First a quick note on how amazing Adriana’s posts have been, especially her tips about starting out with more expensive fountain pens. More on that in a comment on her post.
So, something that surprised me when I started reading about stationery online were the negative comments directed at Leuchtturm journals. I’m a big Leuchtturm1917 user. I go through three A4 ones a year (one for each semester) for bullet journaling and another one or two a year for my research journals. I love them — for me, they’re perfect and I wouldn’t change a thing.
This made me start looking at my Leuchtturms and thinking about why people had problems with them and consider why I didn’t.
As a bullet journaler, I’m not a marker user. I mean, I use very light TomBow brush pens as header highlighters, and decorate each day with a strip of washi tape, but other than that, the only pens I use are fountain pens. I use a flex or italic nib pen for headers and then whatever pen I feel like writing with for the text. I’m not bothered by ghosting — I don’t even notice it — and since I generally use fine or extra-fine nibs, I’ve never had any bleed through problems. This takes care of most of the complaints people have with using Leuchtturm — the fact their paper absorbs more ink.
But it goes further than that. I write a lot. I choose Leuchtturm over journals made with paper that’s agreed to be better for fountain pens, like, say, Rhodia, because Leuchtturm absorbs the perfect amount of ink. That is, not so much that it bleeds through and makes the other side of the page unusable, but enough so that when I turn the page, the ink doesn’t smear. I tried using a Rhodia journal because of how nice it makes ink look, only to find my pages looked like inkblot art. The only way I can use my Rhodia journal is to carry blotting paper and remember to blot the bottom part of the page before I flip it. So I guess that’s a long way of saying I like the fast dry time.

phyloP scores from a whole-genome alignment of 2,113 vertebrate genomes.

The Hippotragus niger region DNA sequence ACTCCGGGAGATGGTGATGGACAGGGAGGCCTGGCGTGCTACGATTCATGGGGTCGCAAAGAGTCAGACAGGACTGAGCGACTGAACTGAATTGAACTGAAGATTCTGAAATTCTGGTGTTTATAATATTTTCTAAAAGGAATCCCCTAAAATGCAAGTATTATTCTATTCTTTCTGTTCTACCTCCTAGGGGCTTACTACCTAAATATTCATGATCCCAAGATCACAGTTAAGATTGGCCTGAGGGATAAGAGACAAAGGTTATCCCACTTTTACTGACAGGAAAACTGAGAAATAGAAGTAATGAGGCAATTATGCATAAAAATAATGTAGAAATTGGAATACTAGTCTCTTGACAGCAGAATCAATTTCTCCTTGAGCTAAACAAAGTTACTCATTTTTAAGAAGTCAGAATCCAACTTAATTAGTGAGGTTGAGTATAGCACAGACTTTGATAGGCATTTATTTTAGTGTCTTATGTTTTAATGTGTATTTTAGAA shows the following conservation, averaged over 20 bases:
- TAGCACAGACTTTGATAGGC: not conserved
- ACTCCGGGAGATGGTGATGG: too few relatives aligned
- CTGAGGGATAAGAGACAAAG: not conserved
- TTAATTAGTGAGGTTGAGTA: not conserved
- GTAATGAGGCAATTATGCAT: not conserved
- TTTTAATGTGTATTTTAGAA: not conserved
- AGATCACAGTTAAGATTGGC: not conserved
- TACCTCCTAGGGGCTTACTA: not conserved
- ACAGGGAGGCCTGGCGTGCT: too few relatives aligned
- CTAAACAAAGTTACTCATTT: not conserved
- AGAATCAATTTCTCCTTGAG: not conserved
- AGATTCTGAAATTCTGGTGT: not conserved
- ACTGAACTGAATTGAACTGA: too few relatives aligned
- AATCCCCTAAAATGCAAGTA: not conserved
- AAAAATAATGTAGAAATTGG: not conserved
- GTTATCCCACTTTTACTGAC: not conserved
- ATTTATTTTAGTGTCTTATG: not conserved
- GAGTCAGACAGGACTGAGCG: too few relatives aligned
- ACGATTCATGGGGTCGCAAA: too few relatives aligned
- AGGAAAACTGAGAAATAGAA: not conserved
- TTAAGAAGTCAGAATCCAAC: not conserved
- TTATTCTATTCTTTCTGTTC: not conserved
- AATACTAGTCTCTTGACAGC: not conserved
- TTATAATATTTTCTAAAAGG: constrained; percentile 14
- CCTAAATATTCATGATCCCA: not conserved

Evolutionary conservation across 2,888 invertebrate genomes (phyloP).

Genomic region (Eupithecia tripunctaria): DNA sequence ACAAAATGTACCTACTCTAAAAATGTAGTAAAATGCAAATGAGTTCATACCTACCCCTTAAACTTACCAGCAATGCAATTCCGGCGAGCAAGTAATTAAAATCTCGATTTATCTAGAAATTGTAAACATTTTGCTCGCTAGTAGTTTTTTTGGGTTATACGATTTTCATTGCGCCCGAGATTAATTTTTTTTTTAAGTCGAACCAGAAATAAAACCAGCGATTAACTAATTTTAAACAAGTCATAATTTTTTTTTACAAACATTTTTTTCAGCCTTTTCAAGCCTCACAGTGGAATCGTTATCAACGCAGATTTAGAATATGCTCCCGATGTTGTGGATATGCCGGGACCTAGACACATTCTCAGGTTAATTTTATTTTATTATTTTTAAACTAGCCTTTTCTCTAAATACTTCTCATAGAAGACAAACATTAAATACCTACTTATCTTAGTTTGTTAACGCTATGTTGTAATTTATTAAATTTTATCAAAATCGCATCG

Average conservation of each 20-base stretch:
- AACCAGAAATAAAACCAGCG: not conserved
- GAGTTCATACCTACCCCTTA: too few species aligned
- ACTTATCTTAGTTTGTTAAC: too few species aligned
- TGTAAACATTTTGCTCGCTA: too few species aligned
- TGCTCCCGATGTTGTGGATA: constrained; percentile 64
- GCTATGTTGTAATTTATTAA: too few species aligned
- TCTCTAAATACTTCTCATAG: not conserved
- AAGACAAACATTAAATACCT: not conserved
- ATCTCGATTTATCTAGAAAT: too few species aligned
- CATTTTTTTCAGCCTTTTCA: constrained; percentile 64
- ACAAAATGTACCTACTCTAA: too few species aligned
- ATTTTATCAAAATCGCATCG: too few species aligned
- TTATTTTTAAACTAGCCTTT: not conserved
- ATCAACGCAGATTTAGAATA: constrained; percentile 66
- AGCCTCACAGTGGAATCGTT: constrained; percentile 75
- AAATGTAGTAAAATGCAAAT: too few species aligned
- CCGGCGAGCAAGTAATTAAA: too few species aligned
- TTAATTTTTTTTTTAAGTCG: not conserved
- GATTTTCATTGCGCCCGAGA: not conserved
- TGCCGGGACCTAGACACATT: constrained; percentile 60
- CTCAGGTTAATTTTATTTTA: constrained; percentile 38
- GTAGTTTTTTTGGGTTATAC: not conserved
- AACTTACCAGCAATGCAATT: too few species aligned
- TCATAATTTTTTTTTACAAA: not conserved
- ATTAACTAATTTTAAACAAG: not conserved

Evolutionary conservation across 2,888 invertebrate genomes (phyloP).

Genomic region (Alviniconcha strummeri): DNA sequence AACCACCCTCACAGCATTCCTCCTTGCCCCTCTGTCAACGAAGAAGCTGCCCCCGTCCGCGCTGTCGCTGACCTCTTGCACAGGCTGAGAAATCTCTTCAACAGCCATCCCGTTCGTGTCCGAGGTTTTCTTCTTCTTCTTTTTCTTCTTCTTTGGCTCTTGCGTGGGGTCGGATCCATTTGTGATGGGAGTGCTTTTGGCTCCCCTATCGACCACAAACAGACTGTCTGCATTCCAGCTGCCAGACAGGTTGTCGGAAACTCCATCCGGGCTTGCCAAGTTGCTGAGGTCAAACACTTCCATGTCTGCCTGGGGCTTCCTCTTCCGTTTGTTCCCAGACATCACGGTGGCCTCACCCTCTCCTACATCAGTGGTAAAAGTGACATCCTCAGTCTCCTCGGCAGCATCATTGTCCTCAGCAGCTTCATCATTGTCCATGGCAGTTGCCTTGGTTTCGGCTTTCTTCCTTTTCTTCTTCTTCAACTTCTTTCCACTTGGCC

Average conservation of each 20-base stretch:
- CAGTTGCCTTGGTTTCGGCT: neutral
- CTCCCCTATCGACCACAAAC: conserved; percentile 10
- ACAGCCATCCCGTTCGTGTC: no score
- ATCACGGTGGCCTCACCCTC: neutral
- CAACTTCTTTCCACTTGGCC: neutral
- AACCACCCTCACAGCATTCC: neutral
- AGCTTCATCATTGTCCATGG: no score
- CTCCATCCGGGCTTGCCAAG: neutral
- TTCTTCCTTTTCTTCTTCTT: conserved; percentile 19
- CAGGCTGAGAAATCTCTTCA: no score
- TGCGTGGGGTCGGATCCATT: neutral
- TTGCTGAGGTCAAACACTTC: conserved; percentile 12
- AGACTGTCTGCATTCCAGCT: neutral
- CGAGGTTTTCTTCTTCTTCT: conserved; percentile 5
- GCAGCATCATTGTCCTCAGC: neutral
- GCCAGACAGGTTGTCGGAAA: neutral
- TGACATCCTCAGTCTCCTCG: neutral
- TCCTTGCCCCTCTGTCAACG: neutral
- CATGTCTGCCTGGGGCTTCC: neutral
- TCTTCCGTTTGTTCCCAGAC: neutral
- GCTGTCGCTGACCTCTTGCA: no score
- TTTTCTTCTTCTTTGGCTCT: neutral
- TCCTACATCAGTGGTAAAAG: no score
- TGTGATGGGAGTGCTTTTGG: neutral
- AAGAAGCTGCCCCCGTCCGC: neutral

I like the index and numbered pages. I bullet journal in a pretty conventional way and use the index a lot to keep track of meeting notes and running areas of research. Sure, I could number pages myself and make an index each time I start a new one, but not having to is great. Once Ryder Carroll started selling ones specifically set up for bullet journaling, using a pre-created future log was also a nice timesaver. Since I do it three times a year, I like being able to get my new bullet journals set up in under an hour. My only complaint about the official bullet journal Leuchtturms is they don’t have the perforated pages in the back — I miss those and may go back to the regular ones because of it. What they do have are plenty of pages — I never have more than ten pages left when I finish each semester — in fact last semester I had to use a notebook to bridge for a couple of days before it was time to start the new one. While it’s fun setting up a new bullet journal, it’s not something I want to have to do mid-semester if I can help it.
Some other reasons I love them: They’re sturdy. I take my bullet journal with me everywhere and it gets bashed around. I’ve never had pages come loose. The covers stay solid. I like the little pocket in the back where I can keep a ruler. And I like the archiving stickers they include which makes my bookcase of them look tidy. They also come in great colors, letting me change pretty often. And the bullet journal version has three ribbons, which is kind of perfect.
Anyway, I wrote this because I felt like the Leuchtturms weren’t getting enough love. Maybe something better will come along someday. But I doubt it.